The union members continue to work under the terms of that contract now. Those who returned this school year moved up a "step" in their salary schedule, about a 2 percent pay increase, said Todd Hess, district chief human resources officer.
For instance, a first-year teacher with a bachelor's degree who earned a base salary of $48,886 last school year is earning $50,213 this year, their second year of teaching in the district.
The union's one-year initial contract proposal for this school year includes a 3 percent increase to that salary schedule as well as two more personal days, bringing the total to five. The union also wants the school district to contribute $65 more a month per person toward their health care costs, according to a copy of the proposal.
Anderson said the 3 percent raise plus the increase to health benefits would cost the district roughly $11.5 million.
The average Anchorage teacher earns about $70,670 plus benefits for an average of about 182 working days, he said.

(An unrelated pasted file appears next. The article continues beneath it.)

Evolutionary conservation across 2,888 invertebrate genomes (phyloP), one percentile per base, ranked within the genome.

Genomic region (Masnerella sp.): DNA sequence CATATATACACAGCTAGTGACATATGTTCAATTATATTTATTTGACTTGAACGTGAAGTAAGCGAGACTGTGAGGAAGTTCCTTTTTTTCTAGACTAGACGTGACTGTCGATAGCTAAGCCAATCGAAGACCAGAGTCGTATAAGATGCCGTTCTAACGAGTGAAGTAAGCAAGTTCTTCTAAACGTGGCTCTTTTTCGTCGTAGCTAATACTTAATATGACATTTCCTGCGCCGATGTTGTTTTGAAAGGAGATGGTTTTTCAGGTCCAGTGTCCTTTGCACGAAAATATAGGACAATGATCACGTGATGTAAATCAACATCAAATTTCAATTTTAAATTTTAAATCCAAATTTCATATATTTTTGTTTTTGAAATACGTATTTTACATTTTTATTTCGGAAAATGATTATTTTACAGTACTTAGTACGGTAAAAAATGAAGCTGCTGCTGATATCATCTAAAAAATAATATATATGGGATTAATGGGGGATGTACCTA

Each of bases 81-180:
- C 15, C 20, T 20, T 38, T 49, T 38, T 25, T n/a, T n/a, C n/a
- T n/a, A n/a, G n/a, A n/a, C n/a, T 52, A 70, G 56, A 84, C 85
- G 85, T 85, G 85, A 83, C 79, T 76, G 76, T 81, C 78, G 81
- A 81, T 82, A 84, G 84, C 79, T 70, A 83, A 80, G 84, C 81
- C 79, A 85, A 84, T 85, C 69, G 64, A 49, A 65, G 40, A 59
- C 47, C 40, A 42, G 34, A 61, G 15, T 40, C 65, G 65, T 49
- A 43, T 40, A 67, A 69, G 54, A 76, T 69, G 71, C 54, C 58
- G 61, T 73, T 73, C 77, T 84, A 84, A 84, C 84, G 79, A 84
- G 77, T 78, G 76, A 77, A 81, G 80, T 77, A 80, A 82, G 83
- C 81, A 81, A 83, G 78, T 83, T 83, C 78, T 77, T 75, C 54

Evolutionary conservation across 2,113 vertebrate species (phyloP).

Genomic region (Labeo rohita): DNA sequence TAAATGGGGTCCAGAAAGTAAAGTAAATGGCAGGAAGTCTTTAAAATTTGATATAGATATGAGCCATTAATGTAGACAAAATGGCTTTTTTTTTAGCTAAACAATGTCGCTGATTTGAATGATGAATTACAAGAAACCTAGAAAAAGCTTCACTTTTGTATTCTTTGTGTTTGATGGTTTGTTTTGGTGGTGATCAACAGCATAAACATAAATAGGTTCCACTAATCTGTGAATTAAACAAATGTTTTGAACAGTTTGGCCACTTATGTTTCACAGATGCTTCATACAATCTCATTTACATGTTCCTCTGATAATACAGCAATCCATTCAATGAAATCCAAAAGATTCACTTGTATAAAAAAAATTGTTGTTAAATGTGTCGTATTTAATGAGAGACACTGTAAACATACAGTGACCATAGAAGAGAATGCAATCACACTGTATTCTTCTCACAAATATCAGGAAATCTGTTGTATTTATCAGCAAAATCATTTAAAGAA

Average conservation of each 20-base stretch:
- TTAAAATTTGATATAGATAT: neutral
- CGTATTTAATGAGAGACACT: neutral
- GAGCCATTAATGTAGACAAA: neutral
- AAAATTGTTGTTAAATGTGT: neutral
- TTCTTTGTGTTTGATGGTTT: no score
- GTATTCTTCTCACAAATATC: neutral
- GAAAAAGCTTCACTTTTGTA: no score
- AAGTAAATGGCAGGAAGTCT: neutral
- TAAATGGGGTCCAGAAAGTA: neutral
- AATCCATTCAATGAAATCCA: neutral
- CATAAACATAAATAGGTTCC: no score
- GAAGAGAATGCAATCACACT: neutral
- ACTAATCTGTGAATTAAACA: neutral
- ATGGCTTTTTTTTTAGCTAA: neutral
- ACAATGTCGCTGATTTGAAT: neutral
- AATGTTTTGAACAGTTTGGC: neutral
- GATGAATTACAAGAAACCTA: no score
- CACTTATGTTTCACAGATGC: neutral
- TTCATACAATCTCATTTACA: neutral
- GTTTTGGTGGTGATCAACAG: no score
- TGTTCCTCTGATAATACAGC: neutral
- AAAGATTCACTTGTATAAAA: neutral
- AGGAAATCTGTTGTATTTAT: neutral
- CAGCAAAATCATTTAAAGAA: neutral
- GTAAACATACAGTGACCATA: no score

In contrast, the administration has proposed a three-year contract for the union that includes no increases to the salary schedule. It does include a $500 one-time bonus this school year and the next. It also includes one additional personal day and smaller increases to its monthly health care contribution.
"The three-year proposal that the district made, we don't feel is in our best interest," Klaameyer said. "If we're going to be locked into a bad contract for three years than we'd rather negotiate one year."
‘This is the worst start of the school year’
Hundreds of educators have crowded the two September School Board meetings to air their frustrations.
Last week, they filled the meeting room to capacity and poured into the airy hallway to watch the board meeting from television screens.
Those who spoke to the board mentioned concerns with new curriculum and programs, too little training, too many required tests, the absence of a contract, low morale and high class sizes after the district chopped 99 teaching positions between last school year and the current one.
"I have trouble inspiring and reaching kids' hearts when there are that many hearts beating in one room," Sarah Birmanns, a high school teacher, told the board.